TELECOM Digest OnLine - Sorted: Harvard Applicants Breached Security

Harvard Applicants Breached Security

Monty Solomon (
Sun, 6 Mar 2005 03:40:06 -0500

Tried via computer to learn status

By Hiawatha Bray and Robert Weisman, Globe Staff | March 4, 2005

For at least two hours after midnight Wednesday, a computer hacker
enabled applicants to the Harvard Business School to find out whether
they'd been accepted, weeks before Harvard planned to release the

According to Harvard, more than 100 would-be graduate students took
advantage of the digital loophole, and some of them glimpsed
preliminary decisions on their applications. The loophole affected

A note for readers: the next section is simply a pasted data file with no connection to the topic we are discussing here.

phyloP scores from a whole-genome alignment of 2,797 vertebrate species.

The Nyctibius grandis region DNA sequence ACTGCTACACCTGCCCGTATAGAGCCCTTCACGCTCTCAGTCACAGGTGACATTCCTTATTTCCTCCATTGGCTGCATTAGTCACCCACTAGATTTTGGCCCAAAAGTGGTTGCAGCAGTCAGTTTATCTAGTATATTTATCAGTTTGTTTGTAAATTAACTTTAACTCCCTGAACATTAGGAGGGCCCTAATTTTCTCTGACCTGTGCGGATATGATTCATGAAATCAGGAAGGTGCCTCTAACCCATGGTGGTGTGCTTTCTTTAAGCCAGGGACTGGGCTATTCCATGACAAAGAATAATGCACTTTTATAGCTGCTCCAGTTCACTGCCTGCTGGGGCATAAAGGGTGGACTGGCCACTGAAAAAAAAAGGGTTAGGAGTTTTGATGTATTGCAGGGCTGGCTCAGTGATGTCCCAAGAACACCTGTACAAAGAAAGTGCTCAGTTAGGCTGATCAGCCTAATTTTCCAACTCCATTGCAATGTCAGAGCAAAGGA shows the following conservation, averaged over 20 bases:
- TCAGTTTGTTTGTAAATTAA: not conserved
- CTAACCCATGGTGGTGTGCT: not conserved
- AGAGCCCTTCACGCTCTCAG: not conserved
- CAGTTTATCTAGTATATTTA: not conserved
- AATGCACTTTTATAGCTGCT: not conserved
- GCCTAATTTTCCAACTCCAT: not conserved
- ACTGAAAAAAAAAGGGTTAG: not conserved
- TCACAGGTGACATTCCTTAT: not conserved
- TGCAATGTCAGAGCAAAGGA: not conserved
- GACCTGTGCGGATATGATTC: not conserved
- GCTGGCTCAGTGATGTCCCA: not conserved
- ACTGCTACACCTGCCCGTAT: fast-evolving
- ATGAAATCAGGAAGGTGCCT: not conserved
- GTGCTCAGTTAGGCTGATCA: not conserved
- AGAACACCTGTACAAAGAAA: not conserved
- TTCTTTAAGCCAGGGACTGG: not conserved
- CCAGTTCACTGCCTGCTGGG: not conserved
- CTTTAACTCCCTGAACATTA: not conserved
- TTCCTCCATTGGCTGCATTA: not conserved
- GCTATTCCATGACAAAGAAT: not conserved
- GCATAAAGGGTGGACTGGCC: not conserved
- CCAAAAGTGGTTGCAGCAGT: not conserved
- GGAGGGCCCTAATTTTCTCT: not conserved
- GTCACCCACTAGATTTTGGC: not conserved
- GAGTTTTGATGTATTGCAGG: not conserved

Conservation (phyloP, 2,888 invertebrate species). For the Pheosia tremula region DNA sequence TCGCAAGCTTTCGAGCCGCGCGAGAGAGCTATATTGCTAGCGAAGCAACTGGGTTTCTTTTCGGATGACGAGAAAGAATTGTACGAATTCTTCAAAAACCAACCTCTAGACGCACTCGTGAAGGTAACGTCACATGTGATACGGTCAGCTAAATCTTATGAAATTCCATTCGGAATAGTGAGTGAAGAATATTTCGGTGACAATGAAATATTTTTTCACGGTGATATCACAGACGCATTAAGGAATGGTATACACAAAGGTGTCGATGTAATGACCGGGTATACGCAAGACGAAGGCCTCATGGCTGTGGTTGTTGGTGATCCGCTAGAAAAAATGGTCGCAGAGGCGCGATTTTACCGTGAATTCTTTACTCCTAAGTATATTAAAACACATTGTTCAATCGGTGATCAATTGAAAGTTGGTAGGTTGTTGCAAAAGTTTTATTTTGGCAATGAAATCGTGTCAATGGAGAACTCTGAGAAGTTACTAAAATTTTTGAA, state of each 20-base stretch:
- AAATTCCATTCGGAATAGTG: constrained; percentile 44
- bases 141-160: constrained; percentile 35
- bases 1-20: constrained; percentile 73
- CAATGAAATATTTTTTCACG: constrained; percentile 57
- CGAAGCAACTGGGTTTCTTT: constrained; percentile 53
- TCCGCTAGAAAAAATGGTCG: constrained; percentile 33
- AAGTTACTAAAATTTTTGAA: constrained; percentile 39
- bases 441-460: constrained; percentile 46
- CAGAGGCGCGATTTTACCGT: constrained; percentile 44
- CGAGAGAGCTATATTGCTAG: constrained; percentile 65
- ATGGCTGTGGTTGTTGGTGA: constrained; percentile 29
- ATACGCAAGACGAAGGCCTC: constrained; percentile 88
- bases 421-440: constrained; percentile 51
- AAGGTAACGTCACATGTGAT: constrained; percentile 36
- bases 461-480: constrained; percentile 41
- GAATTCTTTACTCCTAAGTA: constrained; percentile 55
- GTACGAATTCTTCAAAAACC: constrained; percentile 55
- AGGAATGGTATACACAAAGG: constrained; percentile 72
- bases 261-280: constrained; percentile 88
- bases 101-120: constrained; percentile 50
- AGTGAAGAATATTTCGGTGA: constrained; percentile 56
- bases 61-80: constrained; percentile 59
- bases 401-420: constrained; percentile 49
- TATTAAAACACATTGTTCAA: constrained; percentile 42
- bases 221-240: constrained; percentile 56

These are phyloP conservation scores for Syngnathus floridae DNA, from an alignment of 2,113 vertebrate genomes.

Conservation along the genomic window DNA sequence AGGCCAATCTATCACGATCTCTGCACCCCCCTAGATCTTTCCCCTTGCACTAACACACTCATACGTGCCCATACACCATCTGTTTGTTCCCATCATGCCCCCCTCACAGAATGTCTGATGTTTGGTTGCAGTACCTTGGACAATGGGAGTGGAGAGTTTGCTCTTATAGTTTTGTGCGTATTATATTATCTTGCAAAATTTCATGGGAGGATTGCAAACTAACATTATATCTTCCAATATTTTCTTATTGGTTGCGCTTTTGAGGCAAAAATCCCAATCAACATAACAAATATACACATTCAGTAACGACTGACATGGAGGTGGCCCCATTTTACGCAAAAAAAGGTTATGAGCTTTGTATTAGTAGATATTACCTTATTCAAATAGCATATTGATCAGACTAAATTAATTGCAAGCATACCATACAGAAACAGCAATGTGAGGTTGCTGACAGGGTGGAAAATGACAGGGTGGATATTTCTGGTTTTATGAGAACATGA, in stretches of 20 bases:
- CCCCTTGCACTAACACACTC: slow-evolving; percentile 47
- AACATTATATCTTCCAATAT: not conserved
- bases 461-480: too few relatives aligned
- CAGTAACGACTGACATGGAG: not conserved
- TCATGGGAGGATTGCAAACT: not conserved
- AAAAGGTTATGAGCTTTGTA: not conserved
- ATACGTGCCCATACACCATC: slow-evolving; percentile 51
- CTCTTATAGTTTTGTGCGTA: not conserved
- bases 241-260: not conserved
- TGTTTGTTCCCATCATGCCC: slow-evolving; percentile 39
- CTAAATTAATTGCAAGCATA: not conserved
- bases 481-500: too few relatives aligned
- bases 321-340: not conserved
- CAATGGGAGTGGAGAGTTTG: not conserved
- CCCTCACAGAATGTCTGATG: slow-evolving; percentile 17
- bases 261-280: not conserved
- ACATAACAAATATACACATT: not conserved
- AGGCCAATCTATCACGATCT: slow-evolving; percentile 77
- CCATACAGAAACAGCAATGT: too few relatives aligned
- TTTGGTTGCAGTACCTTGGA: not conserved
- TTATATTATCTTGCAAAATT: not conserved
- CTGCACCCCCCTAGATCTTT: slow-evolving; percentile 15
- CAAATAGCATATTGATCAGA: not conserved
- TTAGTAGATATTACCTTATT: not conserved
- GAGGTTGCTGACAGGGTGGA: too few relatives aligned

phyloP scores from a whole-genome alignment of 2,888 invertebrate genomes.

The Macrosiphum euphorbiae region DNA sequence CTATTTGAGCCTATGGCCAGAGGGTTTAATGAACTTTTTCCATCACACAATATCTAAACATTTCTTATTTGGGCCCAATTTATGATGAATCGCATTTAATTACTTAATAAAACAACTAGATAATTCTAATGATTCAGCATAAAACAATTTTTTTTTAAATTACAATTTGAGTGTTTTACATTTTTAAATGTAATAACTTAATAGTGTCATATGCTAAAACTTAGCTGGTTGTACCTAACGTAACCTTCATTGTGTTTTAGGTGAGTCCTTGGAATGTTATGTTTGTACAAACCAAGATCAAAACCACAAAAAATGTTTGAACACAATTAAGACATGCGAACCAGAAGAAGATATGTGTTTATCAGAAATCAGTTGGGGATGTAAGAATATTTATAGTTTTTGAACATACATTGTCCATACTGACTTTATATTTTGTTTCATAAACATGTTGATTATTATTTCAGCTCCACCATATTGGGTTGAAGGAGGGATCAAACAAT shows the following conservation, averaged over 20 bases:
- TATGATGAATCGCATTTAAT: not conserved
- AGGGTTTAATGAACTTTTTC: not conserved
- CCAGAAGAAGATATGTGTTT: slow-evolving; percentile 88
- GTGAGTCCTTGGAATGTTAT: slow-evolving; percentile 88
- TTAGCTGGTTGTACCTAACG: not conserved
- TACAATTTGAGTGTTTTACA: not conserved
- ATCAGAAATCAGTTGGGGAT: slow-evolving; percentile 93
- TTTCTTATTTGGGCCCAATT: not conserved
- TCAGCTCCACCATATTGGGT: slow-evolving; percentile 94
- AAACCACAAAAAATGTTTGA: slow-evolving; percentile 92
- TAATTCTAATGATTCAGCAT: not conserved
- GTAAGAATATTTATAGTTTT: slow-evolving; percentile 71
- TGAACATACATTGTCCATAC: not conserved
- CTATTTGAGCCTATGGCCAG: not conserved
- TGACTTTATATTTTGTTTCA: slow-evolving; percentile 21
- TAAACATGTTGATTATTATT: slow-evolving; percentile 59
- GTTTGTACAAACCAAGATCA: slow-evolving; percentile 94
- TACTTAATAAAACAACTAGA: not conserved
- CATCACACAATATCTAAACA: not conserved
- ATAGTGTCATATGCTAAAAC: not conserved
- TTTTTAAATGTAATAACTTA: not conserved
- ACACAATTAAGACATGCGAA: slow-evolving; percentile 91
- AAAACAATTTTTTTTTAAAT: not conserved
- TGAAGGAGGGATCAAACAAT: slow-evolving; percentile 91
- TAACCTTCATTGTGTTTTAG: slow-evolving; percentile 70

other schools, including the Sloan School of Management at the
Massachusetts Institute of Technology and business schools at
Stanford, Duke, Carnegie Mellon, and other universities. But officials
at Stanford and MIT said none of their admissions decisions had yet
been posted to their sites.

In a security breach at ApplyYourself Inc., the Fairfax, Va. company
that runs the admissions computer systems for the business schools and
400 other colleges and universities, a hacker found a way to let
applicants peek at confidential admissions data. "This is the first
incident of this kind," said Len Metheny, the chief executive of
ApplyYourself. "Once we learned about it, within literally 2 (?) hours,
we had made appropriate adjustments to the system ... We still
remain confident that it's a secure system."

But Steven Nelson, the executive director of Harvard's MBA program,
said their admissions data were vulnerable for nine hours, during
which 119 applicants from countries around the world tried to get at
their admissions status.

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